Geology in Gulf of Thailand (GOT) is complicated because of fluvial deposition and multi-stacked reservoirs. The number of sands per well is ranging from three to more than twenty. Under logistic constraints and complex geology, commingled completion strategy is applied to produce these many small gas-condensate reservoirs. Most wells are on primary production without artificial lift. Therefore, water production can cause wells to load up and stop flowing. The gas well loading phenomenon is one of the serious problems that destroy value through production and reserves loss.

To reduce water production, we need to locate the water-producing sand(s) and perform water shut-off (WSO) job(s). Successful water source identification and WSO jobs require good production logging (PL) data. Well condition significantly affects the quality of PL data and WSO decision. On one hand, running PL too late, with high water-gas ratio (WGR), obviously yields insufficient time for WSO action before liquid loading. On the other hand, running PL too early, with low WGR, yields no WSO action. Because of low WGR, it is difficult to clearly identify which sand is the main water source. However, the optimum time for running PLs could not be determined by the available analytical tools.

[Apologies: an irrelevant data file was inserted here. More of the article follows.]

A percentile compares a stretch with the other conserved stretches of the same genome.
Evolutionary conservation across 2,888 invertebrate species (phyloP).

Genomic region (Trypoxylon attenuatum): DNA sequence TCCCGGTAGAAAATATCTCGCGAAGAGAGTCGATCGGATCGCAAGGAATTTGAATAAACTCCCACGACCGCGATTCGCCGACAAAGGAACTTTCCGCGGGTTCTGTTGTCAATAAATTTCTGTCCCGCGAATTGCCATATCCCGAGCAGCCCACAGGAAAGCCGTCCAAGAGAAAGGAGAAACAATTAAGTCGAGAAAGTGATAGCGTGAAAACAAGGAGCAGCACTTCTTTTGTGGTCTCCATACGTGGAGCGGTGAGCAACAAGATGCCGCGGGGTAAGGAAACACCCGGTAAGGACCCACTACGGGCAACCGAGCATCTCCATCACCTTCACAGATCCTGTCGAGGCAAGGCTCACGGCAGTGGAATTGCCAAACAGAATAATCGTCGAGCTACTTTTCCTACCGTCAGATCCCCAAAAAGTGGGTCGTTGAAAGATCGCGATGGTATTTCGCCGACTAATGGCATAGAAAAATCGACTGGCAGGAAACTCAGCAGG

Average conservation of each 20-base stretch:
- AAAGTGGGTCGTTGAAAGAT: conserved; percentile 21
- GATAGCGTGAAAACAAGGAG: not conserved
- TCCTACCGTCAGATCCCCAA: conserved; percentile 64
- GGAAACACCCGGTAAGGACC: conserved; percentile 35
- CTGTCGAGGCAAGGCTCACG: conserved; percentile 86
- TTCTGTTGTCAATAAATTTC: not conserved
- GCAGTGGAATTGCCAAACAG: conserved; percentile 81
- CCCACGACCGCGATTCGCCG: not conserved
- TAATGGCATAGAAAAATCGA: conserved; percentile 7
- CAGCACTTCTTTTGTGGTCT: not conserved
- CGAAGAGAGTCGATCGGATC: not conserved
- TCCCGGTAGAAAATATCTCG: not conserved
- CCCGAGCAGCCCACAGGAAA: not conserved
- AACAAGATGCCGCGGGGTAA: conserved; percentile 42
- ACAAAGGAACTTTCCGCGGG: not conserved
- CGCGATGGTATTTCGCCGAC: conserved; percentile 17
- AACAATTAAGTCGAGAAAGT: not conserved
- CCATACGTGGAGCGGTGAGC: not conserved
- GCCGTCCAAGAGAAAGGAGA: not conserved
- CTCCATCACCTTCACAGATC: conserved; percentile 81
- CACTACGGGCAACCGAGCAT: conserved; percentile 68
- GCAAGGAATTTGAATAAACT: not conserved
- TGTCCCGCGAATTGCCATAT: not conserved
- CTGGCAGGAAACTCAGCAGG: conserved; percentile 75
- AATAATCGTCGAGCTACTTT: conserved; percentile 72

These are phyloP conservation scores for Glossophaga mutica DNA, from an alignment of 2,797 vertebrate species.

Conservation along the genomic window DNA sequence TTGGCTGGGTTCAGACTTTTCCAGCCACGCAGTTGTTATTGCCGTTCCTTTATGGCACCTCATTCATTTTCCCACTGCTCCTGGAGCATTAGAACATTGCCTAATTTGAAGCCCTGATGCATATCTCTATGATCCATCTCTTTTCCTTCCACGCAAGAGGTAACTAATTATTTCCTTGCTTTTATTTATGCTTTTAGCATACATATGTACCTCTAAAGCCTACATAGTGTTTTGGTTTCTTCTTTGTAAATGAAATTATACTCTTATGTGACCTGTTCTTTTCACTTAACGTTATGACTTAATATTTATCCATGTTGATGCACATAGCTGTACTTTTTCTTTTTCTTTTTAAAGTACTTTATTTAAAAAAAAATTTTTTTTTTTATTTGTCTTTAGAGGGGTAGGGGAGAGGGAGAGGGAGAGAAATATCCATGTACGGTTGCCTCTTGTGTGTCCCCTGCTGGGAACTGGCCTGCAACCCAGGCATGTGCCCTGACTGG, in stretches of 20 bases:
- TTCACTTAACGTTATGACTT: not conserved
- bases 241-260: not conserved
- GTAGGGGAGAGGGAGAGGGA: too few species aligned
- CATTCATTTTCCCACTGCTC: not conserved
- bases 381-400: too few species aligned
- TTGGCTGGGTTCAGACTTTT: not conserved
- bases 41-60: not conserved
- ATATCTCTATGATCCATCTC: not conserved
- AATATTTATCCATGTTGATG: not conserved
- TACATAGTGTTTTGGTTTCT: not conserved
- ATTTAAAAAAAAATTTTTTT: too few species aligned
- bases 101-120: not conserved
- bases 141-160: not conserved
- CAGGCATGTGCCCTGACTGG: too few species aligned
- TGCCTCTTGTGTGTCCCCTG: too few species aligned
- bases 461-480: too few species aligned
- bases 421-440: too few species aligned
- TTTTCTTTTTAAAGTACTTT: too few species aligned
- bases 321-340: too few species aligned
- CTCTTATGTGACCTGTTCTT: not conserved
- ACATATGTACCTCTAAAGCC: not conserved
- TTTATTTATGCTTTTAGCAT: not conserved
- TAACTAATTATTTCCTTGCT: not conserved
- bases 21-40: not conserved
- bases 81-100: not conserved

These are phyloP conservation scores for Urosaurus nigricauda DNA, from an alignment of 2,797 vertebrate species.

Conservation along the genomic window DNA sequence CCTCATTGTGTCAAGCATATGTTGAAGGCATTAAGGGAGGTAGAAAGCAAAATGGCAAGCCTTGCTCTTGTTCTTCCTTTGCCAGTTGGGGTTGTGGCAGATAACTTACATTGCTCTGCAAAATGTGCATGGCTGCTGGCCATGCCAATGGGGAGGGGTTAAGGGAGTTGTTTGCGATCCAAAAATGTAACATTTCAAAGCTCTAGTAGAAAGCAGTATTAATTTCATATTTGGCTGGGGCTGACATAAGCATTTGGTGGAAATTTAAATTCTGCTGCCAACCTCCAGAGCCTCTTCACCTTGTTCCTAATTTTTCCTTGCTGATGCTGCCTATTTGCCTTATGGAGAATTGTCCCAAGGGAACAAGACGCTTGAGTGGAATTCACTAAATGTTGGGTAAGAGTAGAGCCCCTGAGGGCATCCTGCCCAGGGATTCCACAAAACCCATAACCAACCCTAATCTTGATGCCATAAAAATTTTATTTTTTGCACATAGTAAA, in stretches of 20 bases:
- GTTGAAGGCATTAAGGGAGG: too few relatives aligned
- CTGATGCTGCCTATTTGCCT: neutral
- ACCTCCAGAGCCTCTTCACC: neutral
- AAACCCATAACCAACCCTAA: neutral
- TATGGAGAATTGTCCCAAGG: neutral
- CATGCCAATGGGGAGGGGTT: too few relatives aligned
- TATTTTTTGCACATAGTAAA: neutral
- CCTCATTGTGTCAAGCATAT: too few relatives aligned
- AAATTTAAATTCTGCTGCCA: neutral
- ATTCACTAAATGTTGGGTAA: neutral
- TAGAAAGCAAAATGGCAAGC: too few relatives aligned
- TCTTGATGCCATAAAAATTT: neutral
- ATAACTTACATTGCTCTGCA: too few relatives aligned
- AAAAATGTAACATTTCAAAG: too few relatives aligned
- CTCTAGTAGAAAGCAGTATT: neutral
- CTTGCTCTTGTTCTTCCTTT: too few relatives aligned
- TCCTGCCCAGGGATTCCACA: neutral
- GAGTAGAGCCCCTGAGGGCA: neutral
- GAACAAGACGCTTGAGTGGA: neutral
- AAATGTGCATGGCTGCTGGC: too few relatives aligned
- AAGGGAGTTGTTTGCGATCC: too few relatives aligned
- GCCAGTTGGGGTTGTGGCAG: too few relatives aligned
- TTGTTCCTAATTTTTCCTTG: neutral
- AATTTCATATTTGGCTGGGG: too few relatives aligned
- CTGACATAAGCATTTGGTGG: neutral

This study uses a statistical approach, reviewing more than 350 PLs for both oil and gas wells in the GOT. Binary Logistic models are created for prediction of the probability of success (POS) to detect water entry. Based on the well conditions, the optimum time for running memory production logging tools (MPLT) can be estimated with the models. This study found that gas rate, oil rate, water rate, and number of perforated sands significantly affect the POS. Through wellwork prioritization, these models can optimize resource allocation by running MPLT at the right well conditions.

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